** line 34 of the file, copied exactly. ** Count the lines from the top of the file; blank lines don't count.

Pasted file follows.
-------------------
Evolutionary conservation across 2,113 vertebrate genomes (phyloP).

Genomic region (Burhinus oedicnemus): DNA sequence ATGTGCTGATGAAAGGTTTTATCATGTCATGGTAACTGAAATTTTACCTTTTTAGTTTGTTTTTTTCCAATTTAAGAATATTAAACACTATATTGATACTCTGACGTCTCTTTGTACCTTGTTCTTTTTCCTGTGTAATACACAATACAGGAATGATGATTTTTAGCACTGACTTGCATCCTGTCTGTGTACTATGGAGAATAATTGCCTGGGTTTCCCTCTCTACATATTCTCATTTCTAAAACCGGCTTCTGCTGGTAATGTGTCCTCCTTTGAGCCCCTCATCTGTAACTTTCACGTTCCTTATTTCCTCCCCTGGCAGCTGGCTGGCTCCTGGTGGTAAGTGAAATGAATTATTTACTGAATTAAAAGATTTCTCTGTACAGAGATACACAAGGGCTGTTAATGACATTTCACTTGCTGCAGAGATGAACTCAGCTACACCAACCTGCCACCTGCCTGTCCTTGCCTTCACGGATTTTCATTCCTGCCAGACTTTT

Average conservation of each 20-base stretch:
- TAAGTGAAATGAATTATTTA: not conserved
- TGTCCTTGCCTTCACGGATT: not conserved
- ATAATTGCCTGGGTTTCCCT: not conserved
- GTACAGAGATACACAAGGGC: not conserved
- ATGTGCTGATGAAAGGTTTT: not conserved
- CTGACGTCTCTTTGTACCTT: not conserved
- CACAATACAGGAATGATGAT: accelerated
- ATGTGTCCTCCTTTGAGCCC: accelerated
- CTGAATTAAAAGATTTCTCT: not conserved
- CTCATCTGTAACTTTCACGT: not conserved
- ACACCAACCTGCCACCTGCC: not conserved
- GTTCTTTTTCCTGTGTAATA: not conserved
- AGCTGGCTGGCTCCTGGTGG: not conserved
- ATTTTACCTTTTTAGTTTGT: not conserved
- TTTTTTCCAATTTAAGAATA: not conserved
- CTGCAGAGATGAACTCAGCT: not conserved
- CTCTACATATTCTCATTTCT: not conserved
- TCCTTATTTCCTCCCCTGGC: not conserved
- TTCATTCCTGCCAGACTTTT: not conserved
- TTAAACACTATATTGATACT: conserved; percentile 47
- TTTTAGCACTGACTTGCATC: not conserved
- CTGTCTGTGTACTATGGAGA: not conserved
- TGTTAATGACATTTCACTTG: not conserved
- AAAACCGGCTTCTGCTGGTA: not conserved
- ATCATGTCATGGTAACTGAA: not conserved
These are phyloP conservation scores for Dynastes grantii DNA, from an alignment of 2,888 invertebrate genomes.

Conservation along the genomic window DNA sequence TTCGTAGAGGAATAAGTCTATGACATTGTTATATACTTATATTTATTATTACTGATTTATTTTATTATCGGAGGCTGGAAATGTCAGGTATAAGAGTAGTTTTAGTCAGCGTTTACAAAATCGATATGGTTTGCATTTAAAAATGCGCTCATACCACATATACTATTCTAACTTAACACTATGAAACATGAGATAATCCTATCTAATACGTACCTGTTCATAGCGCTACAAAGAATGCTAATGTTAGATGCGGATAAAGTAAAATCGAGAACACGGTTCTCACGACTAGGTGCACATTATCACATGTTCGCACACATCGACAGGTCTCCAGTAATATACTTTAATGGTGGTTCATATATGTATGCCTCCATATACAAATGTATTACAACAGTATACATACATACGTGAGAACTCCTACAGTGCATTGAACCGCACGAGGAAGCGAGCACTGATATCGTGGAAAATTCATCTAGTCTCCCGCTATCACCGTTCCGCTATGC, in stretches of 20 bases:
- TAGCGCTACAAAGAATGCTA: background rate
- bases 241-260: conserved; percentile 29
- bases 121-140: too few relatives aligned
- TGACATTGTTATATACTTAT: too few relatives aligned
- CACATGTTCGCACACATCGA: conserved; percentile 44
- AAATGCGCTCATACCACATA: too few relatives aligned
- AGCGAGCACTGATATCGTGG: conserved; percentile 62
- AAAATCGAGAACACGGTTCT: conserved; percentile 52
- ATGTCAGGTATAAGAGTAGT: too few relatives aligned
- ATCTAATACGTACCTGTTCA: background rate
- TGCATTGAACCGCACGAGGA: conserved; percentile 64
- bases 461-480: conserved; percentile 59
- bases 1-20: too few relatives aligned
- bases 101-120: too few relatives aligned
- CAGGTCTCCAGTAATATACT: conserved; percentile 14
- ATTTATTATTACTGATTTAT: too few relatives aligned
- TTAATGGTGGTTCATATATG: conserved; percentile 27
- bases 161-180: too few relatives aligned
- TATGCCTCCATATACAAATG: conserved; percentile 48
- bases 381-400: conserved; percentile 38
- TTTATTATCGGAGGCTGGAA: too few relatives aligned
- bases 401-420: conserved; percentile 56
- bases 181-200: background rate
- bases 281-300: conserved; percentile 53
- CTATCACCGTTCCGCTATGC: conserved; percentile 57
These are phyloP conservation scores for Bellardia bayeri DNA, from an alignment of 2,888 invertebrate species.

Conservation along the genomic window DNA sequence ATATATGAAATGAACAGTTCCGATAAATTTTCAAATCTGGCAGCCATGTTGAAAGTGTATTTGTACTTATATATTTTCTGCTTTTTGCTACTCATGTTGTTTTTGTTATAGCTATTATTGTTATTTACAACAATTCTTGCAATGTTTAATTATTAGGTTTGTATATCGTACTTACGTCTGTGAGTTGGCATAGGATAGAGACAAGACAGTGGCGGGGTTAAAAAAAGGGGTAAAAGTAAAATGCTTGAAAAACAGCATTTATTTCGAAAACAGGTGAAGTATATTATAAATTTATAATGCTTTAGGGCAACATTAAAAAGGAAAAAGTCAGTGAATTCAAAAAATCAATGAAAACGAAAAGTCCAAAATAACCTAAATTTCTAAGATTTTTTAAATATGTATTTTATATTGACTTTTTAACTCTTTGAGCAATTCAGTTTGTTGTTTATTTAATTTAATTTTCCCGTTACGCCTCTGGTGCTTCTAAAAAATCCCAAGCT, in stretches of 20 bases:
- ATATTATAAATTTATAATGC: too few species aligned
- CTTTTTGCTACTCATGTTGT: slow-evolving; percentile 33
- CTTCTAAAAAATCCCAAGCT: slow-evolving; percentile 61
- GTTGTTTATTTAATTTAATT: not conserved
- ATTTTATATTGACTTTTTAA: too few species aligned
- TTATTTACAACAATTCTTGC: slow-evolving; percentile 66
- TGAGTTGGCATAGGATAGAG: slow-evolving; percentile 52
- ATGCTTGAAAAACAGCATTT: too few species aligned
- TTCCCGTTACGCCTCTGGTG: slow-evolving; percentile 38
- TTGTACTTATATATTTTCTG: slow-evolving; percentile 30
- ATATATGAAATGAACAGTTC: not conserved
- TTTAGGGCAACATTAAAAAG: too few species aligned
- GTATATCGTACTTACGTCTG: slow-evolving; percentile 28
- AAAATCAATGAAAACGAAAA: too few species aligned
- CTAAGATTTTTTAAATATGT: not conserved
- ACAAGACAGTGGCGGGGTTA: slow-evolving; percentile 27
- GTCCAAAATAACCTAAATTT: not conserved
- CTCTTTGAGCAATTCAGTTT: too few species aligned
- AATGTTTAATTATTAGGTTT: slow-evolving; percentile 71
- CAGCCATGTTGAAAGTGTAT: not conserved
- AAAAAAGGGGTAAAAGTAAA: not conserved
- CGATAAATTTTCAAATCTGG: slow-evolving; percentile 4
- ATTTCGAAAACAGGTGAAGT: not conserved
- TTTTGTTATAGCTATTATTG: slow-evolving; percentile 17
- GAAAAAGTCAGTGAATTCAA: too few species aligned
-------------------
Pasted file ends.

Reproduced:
- TGACATTGTTATATACTTAT: too few relatives aligned